Fusion welded windows are really common, they will break, if the window was ordered to tight, or the window was forced into an out of square opening. Proper measurement for openings, are a must. Proper installation is the key, along with proper finishing/trimming out of the install.
They have absolutely no specifications for their products. Architects/Remodelers/Builders demand specifications from manufacturers, not empty promises posted on the net, claiming to have a miracle product.

Balances are what controls the up/down movement. You don't want the window to fly up with just a touch, but you don't want to struggle opening it. Same with the closing procedure. You also want the window to stay put, if you open/close it just a bit, you don't want slippage.

You wanted words of advice, I don't believe I told you anything you wanted to hear. I would be looking elsewhere.
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Pwh is wrong about welded corners.
Go to Google. Look up "mechanically fastened" windows. In ANY listing you see, mechanically fastened are the bargain windows. All premium windows will have welded corners.
BTW, the window pros are not listed on the NFRC (national fenestration (windows) rating council.
I'd find someone who is.
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Thanks everyone for your input and thoughts. I didn't say that the welded corners were bad. Everything I've read also is that this is the proper way to do things, and that is how these corners are fastened. Also, the vinyl is actually a 90 gauge PVC vinyl, which I guess explains why no reinforcements are mentioned (or needed). There is a lot more info on this state specific site. http://thewindowprosofne.com/ The biggest downside I've seen is that the company has only been in business 10 years, which someone else also pointed out.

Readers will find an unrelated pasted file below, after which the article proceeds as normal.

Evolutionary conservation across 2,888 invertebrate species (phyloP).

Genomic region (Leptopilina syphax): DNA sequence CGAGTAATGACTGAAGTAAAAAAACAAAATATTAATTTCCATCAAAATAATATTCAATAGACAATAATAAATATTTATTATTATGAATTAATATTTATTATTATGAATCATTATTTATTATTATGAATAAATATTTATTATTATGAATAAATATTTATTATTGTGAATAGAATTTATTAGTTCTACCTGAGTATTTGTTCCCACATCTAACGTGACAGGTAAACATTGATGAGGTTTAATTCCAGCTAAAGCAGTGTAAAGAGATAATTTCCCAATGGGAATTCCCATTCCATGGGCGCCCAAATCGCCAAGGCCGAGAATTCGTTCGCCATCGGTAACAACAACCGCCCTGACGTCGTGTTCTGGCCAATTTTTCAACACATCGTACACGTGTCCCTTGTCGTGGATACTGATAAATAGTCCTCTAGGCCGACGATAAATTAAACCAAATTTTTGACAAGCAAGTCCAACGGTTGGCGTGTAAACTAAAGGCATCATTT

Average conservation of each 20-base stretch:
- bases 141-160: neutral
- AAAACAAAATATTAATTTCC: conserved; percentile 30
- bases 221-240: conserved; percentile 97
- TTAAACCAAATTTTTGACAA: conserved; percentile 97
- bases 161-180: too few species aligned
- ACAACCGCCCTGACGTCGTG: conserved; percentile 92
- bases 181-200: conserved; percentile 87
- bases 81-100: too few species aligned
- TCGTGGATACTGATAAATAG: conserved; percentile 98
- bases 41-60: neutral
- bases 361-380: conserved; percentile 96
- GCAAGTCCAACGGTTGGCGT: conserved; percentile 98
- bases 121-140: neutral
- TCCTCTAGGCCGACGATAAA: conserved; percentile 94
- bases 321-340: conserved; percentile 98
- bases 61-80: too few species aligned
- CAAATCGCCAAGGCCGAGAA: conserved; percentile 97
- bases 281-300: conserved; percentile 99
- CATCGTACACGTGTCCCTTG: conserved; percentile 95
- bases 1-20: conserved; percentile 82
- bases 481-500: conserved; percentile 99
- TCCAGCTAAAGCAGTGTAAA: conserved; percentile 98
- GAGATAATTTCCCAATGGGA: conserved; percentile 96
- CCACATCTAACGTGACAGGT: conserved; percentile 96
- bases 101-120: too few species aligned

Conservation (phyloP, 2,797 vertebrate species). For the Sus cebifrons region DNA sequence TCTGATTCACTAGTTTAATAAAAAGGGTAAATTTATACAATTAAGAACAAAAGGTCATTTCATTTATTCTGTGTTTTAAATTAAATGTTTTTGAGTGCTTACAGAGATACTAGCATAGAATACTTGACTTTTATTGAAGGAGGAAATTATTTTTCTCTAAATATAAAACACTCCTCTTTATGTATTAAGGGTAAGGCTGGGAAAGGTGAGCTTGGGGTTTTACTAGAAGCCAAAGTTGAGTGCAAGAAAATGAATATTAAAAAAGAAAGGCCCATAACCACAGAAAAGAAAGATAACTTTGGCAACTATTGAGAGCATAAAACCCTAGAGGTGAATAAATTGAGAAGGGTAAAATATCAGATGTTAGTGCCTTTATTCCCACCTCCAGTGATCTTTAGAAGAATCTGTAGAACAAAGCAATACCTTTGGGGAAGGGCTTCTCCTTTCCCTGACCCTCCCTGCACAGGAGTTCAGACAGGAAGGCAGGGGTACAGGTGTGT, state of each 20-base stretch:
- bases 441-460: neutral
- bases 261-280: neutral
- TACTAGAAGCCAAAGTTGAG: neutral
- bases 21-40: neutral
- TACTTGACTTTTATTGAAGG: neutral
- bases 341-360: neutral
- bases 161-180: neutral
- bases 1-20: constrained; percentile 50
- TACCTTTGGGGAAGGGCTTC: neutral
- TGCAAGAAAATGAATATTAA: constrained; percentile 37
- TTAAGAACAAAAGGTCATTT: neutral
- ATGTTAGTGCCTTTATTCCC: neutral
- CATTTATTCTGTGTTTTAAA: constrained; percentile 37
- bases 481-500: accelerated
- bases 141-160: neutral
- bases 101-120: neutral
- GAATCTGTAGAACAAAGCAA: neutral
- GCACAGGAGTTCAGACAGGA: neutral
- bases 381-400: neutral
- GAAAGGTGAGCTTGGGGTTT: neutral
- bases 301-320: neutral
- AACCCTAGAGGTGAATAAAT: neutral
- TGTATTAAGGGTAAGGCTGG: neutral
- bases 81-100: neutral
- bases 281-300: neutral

Thanks again for all the comments.

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pwh wrote:

If the extrusion is not flimsy to start with, there is no need for reinforcements. Usually these are aluminum or steel, transfer heat and cold, make the windows heavy and cover up substandard materials.
The warranty is what really impressed me. Full

That is right. There is a company called champion who has been in business for 50+ years. and offer the same warranty.

Think about balances inthe windows like the springs on your garage door. They neutralize the weight of the window to make them easier to lift.

Miracle glass is just a symptom of "hype" which is geared to make you buy emotionally rather than rationally. Sometimes the "miracle" is exagerated. Anfd the glass will not make up for a poorly constructed window.
For 3rd party comparisons of the whole window, go to http://nfrc.org / and choose the option on the lowest left (directory of certified manufacturers.) Look up your company on the list of manufacturers ans concentrate on the U-value of the window. The lower the U-value, the more energy-efficient the window is. U-value even takes air leakage and frame insulation values into effect.
It's the only objective comparison of product that exists.